The Badolato Speaker Series welcomes human rights activist Qasim Rashid to TU to discuss Homeland Security’s role in protecting human rights
Each year, Towson University brings to campus some of the most distinguished leaders in the Homeland Security field as part of the Badolato Speaker Series.
This year’s series, “Human Rights & Homeland Security,” will take place on Thursday, February 21, at 4 p.m. at the College of Liberal Arts Building, room 4110. The guest speaker is writer, attorney and Truman National Security Fellow Qasim Rashid.
The Badolato Speaker Series is a partnership between TU’s Division of Strategic Partnerships and Applied Research and the Integrated Homeland Security Management master’s program.
Since beginning in 2004, the Badolato Speaker Series has provided insight in the world of homeland security. And according to Joseph Clark, program director of the Integrated Homeland Security Management master’s degree program, it has provided extra insight into the profession for TU students.
“[The Speaker Series] allows us to reach out and provide education opportunities not only to the general student body, but also to our homeland security students,” Clark says. “I try to tailor what we talk about to real-world events and opportunities that affect their potential employment futures.”
This year’s speaker series focuses on how homeland security affects the human rights of U.S. citizens.
The discussion will touch on how homeland security is about protecting individuals from threats to their physical, political and personal well-being. Yet each day, thousands of people in the United States—because of the color of their skin, ethnicity, sexual orientation or religion—suffer violations to such.
Clark, who will serve as moderator for the program, is excited to be visiting this topic because the fundamental protection of human rights is one of the main reasons he wanted to get into the homeland security education field.
“It’s not just about physical security, but also political security and ideational security… meaning you have to be safe in your own person,” Clark says. “These are all things that are guaranteed under the U.S. Constitution, the Bill of Rights and the Declaration of Independence.
“So homeland security should be understanding what are the types of threats, where do they come from, and how to ameliorate them.”
And while Clark understands that this conversation is timely, he thinks that talking about human rights and homeland security should happen perennially.
He compared it to weeding a garden, meaning something you do constantly.
“The only way we move forward is to face issues of our past and our present honestly and openly,” Clark says. “It’s a fundamental question of who we want to be as individuals, as a society and as Americans.”
And while Clark is excited for the message, he’s more excited to partner with Rashid, who is also a practicing attorney, human rights activist and a former visiting fellow at Harvard University’s Islamic Studies Program.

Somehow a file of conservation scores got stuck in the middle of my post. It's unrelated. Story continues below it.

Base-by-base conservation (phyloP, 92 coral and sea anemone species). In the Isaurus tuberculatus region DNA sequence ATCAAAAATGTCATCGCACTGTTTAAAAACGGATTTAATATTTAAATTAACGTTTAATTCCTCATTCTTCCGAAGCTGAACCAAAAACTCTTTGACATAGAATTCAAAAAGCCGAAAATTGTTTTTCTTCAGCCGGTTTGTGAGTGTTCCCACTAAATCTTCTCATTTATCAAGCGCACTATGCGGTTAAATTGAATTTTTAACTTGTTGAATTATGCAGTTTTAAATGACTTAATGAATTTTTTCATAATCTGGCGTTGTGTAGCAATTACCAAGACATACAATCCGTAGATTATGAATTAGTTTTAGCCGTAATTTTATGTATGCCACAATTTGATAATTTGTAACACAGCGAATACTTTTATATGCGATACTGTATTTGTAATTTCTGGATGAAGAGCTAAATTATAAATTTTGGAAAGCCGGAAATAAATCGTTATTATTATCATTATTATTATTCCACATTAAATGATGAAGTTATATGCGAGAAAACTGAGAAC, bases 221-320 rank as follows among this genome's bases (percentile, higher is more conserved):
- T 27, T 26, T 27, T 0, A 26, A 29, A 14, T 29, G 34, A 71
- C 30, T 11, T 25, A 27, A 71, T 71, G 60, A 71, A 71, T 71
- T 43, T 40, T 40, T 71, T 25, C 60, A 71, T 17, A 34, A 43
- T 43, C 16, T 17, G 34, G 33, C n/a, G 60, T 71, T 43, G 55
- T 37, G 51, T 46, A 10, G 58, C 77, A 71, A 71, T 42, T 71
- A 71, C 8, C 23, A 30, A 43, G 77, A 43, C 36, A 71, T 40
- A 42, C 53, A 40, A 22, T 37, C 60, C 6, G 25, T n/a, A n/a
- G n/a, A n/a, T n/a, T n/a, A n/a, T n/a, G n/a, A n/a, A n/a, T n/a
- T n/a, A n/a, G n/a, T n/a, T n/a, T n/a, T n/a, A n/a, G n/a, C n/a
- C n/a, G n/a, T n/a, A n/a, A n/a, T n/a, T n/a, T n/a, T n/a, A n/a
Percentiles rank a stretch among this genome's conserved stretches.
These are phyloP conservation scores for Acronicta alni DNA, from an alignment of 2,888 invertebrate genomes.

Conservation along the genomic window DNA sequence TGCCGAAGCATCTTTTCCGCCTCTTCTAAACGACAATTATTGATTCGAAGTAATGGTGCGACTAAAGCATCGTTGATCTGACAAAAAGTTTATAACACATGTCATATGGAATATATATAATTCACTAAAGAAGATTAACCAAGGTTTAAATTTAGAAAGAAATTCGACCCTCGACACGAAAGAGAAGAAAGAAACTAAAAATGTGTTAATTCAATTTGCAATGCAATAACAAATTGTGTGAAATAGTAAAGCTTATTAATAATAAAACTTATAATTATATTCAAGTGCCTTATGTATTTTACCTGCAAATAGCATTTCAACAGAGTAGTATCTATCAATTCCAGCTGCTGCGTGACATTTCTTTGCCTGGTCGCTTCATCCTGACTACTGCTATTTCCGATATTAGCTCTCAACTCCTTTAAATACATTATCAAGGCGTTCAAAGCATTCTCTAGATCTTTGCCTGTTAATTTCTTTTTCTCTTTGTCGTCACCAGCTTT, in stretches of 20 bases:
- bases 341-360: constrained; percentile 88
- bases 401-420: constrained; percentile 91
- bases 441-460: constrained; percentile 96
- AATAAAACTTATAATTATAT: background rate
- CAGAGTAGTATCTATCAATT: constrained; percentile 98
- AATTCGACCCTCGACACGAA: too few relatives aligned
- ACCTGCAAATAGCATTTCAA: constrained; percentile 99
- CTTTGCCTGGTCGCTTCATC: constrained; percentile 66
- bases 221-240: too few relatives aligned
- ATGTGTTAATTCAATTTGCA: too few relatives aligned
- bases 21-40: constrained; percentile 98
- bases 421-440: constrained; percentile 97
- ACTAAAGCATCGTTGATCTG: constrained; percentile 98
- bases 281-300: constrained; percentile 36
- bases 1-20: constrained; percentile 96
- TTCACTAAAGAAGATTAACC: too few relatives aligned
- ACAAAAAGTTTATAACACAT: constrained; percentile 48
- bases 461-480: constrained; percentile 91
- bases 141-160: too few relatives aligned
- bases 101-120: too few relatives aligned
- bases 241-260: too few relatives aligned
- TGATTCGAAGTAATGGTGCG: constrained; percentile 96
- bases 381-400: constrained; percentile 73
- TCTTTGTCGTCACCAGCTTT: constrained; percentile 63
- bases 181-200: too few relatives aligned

He has been regularly published in TIME, The Independent, and The Washington Post. His work also has appeared in Politico, NBC, USA Today, The Daily Beast, NPR and various other outlets.
During the program, Rashid will discuss how to expose, come to terms with and rectify the critical threat to homeland security in order to truly become a more perfect union.
Clark also hopes to touch on how Rashid deals with the issues of talking about this subject in the time of social media.
“I think it’s remarkable opportunity to have him here as an intellect,” Clark says. “But it’s a remarkable opportunity to have him here as sort of a role model for what we want our students to aspire to be in terms of thoughtfulness, patience and willingness to do the hard work.
“I’m just floored that he was willing to come,” Clark adds.
The Badolato Speaker Series will feature a discussion at 4 p.m., followed by a reception at 5 p.m. The event is free and open to the TU community and the public, though it is asked that attendees RSVP beforehand.
With the series being open to more than just Homeland Security students, Clark is hoping that this can start a broader dialogue across both the campus and the surrounding area.
“We don’t get to where we want to be without having these conversation, even though they are painful,” Clark adds. “Part of the mission of any university, especially Towson University, is furthering academic discourse in an honest and open way.”
The Badolato Distinguished Speaker Series is endowed by the late Colonel Edward V. Badolato, USMC (Ret.). Col. Badolato graduated from Towson University and served under former Presidents Ronald Reagan and George H.W. Bush as Deputy Assistant Secretary of the Department of Energy, specializing in counter-terrorism and emergency planning.
Col. Badolato was an internationally recognized expert in the field of energy and environmental operations, contingency planning, and emergency response. He was also a retired Marine Corps Colonel with three combat tours in Vietnam.
This story is one of several related to President Kim Schatzel’s priorities for Towson University: TU Matters to Maryland.